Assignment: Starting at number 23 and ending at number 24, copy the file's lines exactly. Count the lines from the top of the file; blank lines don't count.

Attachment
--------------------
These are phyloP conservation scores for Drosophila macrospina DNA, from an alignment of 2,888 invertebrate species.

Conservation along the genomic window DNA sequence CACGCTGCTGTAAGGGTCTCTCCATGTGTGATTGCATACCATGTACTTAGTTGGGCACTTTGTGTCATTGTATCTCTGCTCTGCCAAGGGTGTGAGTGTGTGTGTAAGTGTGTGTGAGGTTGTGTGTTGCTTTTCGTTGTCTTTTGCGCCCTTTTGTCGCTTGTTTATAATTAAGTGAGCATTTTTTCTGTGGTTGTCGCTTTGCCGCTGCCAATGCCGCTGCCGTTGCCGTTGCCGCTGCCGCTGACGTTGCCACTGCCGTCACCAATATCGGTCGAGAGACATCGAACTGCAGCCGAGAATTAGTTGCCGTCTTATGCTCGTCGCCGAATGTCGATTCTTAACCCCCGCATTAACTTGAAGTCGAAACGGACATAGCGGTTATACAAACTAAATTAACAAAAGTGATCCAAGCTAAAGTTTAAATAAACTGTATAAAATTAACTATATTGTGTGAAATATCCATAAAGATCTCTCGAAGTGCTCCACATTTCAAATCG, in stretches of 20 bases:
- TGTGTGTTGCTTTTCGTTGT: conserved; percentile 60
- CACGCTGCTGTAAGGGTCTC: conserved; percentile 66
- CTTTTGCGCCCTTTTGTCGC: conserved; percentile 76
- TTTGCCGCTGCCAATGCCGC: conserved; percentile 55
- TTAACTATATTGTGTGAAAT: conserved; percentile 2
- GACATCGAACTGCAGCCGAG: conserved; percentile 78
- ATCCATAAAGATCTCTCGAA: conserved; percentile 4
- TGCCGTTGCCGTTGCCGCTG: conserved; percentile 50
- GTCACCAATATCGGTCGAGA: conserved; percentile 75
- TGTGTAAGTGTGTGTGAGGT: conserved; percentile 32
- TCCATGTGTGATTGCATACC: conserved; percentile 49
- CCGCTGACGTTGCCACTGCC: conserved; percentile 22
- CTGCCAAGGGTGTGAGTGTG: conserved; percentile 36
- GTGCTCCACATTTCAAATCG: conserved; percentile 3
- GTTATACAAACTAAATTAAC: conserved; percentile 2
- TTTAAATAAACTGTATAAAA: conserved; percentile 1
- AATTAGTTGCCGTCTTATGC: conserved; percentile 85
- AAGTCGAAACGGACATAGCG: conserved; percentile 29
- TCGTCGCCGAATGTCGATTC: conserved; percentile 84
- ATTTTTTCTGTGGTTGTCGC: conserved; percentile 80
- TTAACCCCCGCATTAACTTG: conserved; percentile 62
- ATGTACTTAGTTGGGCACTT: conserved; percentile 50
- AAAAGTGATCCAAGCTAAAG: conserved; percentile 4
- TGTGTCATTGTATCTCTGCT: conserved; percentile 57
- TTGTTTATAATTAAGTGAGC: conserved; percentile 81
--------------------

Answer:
- TTAACCCCCGCATTAACTTG: conserved; percentile 62
- ATGTACTTAGTTGGGCACTT: conserved; percentile 50